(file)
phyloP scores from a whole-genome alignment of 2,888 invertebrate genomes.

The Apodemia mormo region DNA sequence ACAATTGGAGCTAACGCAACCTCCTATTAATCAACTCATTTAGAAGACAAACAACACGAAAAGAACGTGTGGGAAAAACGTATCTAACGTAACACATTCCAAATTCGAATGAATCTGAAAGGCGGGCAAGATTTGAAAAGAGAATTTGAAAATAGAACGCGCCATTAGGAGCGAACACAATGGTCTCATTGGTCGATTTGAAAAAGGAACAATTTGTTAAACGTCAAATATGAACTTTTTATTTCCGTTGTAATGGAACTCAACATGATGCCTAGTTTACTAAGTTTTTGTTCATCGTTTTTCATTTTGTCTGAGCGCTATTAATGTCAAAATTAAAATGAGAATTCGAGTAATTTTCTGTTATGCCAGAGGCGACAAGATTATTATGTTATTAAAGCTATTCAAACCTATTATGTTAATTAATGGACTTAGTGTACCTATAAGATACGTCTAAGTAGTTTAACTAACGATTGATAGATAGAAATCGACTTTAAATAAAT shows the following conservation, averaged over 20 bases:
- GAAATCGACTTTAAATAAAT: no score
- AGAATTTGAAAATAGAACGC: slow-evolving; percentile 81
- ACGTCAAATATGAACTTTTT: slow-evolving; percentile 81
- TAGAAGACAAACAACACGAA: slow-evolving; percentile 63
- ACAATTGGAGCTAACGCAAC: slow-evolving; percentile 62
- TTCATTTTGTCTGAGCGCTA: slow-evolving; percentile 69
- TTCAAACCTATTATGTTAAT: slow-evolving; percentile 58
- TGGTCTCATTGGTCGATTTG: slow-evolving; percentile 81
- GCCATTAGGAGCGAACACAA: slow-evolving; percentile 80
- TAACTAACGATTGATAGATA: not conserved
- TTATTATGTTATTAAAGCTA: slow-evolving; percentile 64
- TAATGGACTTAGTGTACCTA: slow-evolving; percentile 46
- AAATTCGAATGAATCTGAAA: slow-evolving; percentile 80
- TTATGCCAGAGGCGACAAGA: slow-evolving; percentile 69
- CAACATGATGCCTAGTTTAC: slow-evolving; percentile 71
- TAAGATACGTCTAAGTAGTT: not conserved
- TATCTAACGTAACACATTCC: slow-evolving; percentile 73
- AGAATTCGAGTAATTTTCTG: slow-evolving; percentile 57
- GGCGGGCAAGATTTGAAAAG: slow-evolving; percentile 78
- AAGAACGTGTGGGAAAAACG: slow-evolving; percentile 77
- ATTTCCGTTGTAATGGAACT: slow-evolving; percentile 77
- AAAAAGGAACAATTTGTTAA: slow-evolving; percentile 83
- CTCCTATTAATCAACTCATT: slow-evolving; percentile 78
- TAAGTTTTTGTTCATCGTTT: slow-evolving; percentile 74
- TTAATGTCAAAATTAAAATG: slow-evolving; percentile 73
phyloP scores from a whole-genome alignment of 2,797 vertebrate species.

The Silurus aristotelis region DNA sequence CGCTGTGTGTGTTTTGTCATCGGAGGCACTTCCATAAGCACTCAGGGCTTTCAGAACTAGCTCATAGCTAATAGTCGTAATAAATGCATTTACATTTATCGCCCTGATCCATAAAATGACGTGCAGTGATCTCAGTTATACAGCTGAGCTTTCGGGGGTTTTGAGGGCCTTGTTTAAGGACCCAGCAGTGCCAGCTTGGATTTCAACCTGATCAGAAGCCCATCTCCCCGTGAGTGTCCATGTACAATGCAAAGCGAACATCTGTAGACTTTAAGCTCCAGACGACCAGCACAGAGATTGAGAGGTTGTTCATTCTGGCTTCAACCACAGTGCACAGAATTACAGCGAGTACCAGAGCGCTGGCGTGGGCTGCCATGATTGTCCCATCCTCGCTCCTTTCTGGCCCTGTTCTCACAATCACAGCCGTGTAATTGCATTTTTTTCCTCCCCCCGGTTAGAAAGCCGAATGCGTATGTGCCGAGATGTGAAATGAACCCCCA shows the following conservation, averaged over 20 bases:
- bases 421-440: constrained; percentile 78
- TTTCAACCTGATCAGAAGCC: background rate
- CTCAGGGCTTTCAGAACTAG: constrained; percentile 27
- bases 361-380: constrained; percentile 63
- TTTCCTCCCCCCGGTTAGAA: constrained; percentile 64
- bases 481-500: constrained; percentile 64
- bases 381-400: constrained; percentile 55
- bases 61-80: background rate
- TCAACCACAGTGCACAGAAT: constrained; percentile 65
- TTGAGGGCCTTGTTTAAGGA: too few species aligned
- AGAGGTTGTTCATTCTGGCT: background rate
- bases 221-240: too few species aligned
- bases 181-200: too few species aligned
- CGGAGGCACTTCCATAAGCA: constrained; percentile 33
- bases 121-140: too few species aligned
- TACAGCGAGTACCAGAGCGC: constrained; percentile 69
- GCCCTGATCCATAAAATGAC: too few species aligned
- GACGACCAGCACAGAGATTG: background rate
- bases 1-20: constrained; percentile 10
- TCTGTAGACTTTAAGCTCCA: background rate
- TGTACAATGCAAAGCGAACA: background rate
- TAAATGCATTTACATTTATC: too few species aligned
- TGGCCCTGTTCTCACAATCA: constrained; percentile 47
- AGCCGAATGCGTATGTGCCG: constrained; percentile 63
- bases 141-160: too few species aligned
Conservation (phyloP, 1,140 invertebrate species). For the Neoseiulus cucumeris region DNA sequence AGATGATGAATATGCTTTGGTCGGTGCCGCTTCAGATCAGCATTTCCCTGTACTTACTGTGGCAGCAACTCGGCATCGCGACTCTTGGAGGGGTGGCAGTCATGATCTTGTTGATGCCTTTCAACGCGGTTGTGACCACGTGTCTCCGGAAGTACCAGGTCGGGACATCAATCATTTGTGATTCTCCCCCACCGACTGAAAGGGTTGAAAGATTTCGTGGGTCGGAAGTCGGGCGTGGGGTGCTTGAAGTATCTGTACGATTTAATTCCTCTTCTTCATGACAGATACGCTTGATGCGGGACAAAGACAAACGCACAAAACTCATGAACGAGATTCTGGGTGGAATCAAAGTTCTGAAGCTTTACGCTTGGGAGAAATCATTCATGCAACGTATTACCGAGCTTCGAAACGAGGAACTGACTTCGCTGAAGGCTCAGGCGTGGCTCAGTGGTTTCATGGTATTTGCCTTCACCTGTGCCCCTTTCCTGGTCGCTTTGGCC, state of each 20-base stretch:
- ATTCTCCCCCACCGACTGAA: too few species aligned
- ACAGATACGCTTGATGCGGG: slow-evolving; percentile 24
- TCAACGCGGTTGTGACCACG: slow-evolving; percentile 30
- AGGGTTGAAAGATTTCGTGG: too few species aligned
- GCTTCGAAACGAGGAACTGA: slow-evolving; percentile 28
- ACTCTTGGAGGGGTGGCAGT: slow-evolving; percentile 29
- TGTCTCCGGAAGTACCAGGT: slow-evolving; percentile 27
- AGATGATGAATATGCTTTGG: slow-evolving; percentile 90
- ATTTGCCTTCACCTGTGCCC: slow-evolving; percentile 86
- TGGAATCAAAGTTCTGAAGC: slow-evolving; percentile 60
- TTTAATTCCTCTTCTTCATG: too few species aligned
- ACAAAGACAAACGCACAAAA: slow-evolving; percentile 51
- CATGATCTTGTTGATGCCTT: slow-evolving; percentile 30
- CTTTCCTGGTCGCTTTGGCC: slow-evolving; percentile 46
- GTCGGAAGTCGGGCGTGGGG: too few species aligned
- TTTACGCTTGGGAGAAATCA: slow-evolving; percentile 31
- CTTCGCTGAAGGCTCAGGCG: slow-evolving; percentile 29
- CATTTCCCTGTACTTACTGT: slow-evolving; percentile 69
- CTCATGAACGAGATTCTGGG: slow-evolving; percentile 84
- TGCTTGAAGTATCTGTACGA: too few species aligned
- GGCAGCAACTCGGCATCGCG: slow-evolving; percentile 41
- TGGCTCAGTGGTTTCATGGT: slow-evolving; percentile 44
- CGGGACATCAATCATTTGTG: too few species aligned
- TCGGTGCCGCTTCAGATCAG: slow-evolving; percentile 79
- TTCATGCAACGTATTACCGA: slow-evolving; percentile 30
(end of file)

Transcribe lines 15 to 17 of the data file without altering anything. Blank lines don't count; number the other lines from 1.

- AAATTCGAATGAATCTGAAA: slow-evolving; percentile 80
- TTATGCCAGAGGCGACAAGA: slow-evolving; percentile 69
- CAACATGATGCCTAGTTTAC: slow-evolving; percentile 71